Synaptotagmin activates membrane fusion through a Ca2+-dependent trans interaction with phospholipids

Alexander Stein, Anand Radhakrishnan, Dietmar Riedel, Dirk Fasshauer, Reinhard Jahn*

*Corresponding author for this work

Research output: Contribution to journalArticlepeer-review

135 Scopus citations


Synaptotagmin-1 is the calcium sensor for neuronal exocytosis, but the mechanism by which it triggers membrane fusion is not fully understood. Here we show that synaptotagmin accelerates SNARE-dependent fusion of liposomes by interacting with neuronal Q-SNARES in a Ca2+-independent manner. Ca2+-dependent binding of synaptotagmin to its own membrane impedes the activation. Preventing this cis interaction allows Ca2+ to trigger synaptotagmin binding in trans, accelerating fusion. However, when an activated SNARE acceptor complex is used, synaptotagmin has no effect on fusion kinetics, suggesting that synaptotagmin operates upstream of SNARE assembly in this system. Our results resolve major discrepancies concerning the effects of full-length synaptotagmin and its C2AB fragment on liposome fusion and shed new light on the interactions of synaptotagmin with SNAREs and membranes. However, our findings also show that the action of synaptotagmin on the fusion-arrested state of docked vesicles in vivo is not fully reproduced in vitro.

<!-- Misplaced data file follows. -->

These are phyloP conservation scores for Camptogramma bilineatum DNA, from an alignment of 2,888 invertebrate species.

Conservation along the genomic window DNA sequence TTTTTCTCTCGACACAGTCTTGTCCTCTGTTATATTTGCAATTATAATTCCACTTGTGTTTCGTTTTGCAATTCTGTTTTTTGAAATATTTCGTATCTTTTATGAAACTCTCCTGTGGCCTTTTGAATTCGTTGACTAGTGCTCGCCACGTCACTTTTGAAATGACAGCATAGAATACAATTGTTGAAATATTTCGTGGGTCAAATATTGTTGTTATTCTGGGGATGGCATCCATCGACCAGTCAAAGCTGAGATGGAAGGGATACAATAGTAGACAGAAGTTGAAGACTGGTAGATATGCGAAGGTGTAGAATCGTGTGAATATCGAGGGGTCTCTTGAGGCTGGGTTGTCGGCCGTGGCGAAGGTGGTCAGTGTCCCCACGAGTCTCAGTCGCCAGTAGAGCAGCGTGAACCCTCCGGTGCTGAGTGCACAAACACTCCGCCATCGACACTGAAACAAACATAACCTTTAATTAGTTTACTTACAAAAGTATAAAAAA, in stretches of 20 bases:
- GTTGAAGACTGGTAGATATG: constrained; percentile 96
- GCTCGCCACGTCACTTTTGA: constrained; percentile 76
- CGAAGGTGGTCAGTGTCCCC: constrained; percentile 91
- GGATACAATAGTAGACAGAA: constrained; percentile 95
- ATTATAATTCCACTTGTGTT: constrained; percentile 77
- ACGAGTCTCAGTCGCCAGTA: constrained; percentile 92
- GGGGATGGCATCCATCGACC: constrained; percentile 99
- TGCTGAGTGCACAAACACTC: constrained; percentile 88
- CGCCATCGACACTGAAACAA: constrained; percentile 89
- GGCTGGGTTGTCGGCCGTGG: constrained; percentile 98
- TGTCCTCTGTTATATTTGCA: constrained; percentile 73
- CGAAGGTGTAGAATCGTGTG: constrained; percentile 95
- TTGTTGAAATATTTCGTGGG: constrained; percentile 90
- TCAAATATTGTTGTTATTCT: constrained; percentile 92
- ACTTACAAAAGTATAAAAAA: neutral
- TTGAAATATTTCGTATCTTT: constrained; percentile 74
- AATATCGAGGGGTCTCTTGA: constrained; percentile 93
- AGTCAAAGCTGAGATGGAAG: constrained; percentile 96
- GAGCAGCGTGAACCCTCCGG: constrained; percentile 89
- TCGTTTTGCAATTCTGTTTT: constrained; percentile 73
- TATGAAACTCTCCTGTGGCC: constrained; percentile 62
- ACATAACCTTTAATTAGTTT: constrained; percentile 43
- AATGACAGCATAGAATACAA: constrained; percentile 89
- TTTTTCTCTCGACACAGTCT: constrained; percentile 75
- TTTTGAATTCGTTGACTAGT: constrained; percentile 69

Original languageEnglish (US)
Pages (from-to)904-911
Number of pages8
JournalNature Structural and Molecular Biology
Issue number10
StatePublished - Oct 2007
Externally publishedYes

Bibliographical note

Funding Information:
We thank U. Ries for expert technical assistance, M. Holt for help with calcium measurements, S. Pabst for cloning, and P. Burkhardt and I. Bethani for valuable comments on the manuscript. Ca2+-binding mutants of the full-length protein were kind gifts from T. Südhof (Howard Hughes Medical Institute, University of Texas Southwestern). This work was supported by US National Institutes of Health grant P01 GM072694 (to R.J.) and the Boehringer Ingelheim Fonds (to A.S.).

ASJC Scopus subject areas

  • Molecular Biology
  • Structural Biology


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